- Cambodian betta fish (red body with cherry red fins. These are hard to find due to their specific coloring).
- Electric blue bettas (These are striking betta fish that are bright blue all over, including their fins. They are rare because of their specific coloration).
- Red and black bettas (These are similar to Cambodian Betta Fish, except they have a solid red body instead of an orange one. They are quite popular because of their striking appearance).
- Green Betta (A bright green in color, these are also a rare find).
- Golden bettas (The golden color is caused by a genetic mutation that can be triggered in other species of betta also).
- Purple betta (This color is extremely difficult to achieve in betta fish, and so makes them a rare find).
- Rosetail bettas (This is a very unique look that not many people have seen before. This type of betta fish has red fins, but lacks any other coloration on its body).
- Red phantom bettas (These are rare because the female must be crossed with a male veiltail in order to produce the red variation).
The rarest betta fish, or at least the most expensive ever sold was bred into the color of the Thai national flag and was bought for $1,530 at an online auction.
Betta breeding is relatively easy and is something that many novice betta owners have begun to attempt themselves, often with abnormal results. If you read through some betta forums online, you will find many discussions around breeding results, such as dwarf bettas with fully mature and normal fin growth.
You would need to be very careful if purchasing a betta from a breeder, as they may have been exposed to hormones, which can result in genetic deformities or premature death.
Natural Habitat Of Betta Fish
Betta fish are native to many parts of Southeast Asia, but they can now be found worldwide. Today, they are one of the most popular tropical freshwater species owned by many aquarists worldwide. This popularity has led to high demand and wild betta populations decreasing dramatically over the past decade.
Are Betta Fish Endangered
The decrease in wild betta splendens has helped them find their way onto the IUCN Red List, which classes many bettas as vulnerable, and some species of betta are considered endangered.
There are two main reasons for the dramatic decline in the numbers of Siamese fighting fish:
- The excessive fish trade for both the fishkeeping hobby worldwide and trading in the local markets for fighting.
- Changes to their habitat due to deforestation and water pollution.
Where Do Betta Fish Live In The Wild
Betta fish are often found in shallow, stagnant, warm water such as rice paddies. They are labyrinth fish with the distinct ability to breathe oxygen straight out of the air due to a labyrinth organ that helps them live in these poorer water conditions. Betta fish can also be found in slow-moving waters like swamps and floodplains and enjoy the heavy plant cover.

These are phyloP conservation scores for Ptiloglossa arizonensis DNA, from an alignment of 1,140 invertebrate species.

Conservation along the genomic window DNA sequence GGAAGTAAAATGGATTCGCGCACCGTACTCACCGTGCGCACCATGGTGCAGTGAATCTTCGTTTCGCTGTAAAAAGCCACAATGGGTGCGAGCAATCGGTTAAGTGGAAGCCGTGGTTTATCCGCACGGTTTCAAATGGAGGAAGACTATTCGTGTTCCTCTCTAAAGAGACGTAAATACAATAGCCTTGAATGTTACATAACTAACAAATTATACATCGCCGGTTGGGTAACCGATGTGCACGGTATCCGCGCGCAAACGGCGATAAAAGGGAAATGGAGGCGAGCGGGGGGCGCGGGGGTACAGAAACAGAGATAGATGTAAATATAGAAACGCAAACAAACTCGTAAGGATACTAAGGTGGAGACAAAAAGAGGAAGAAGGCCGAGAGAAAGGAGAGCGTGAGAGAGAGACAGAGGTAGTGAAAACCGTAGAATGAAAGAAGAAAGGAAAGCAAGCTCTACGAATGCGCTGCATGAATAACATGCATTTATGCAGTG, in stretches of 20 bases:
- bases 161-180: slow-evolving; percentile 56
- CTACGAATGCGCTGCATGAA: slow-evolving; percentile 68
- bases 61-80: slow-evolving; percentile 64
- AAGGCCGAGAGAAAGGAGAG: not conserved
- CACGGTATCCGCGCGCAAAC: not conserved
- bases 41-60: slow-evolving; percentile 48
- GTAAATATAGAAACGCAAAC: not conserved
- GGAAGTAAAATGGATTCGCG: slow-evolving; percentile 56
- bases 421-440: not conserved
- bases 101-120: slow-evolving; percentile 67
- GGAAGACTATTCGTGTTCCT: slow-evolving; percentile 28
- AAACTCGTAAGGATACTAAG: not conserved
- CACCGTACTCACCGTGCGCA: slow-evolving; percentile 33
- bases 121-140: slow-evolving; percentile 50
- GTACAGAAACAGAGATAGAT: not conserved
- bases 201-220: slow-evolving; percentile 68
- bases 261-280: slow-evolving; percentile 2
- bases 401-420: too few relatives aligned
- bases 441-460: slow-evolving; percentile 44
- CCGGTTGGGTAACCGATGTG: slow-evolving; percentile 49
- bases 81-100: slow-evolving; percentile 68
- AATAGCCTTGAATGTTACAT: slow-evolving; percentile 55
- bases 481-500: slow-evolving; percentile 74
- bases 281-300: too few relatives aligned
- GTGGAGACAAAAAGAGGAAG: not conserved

Because betta fish are generally found in shallow water, many people believe they are suited to small aquariums. This is not entirely true as the shallow water where they live is also quite vast, and these small bodies of water will often connect, forming much larger bodies of water.
Betta fish are very territorial and need plenty of room or hiding places to coexist peacefully with other bettas. The wild betta’s lifespan is understood to be much shorter than in captivity because of fighting and disease.
Betta Fish Size
Baby bettas will usually measure around 1-2 millimeters at hatching, and as adults, betta fish can grow to 2.5 to 3 inches from the tip of their mouth to the base of their tail. Female bettas tend to be a little smaller as they don’t have such large fins and plumage, so you can expect the average female to grow to around 2 inches in length.
Betta Fish Lifespan
The average life expectancy of a betta fish is approximately 2-5 years in captivity, depending significantly on their living conditions. A well-cared-for betta should live to its whole potential lifespan. In some cases, this has been reported as between 6 years and even 10 years of age, although 10 years is an exception and very unlikely.
Siamese fighting fish are usually around one year old when sold in pet stores because their plumage is fully developed, and they are more desirable to purchase. It can be essential to understand a betta’s potential age when sold, as this can help you when aging your betta.
If you want to know how to tell if your betta fish is dying of old age, you will need to establish the approximate age of your betta.
Betta Splendens are prone to several diseases and illnesses throughout their lifetime. An experienced aquarist will be better able to spot the onset of ill health much quicker, so treatments will be more likely to succeed and prolong a bettas life.
A well-maintained tank with water kept within the recommended parameters, a decent filter, and an aquarium heater will also go a long way to providing the best betta care. It will help your betta fish achieve a long and healthy life.
Betta Fish Tank Size
Good betta care is not just about feeding them well and cleaning their tank often. Betta fish should be given plenty of room to move and have a large enough tank that is well decorated, planted, and will ideally contain a filter and heater. So what size tank does a betta need? A 10-15 gallon tank would be a suitable size for a single betta, although they can survive in a 5-gallon tank or smaller.
I mentioned earlier that because betta fish can be found in the shallow water of the rice paddies of Thailand, many people believe that smaller tanks are sufficient. This is not the case, as I also explained that these shallow bodies of water would generally connect to form a much larger body of water which a smaller tank will not provide.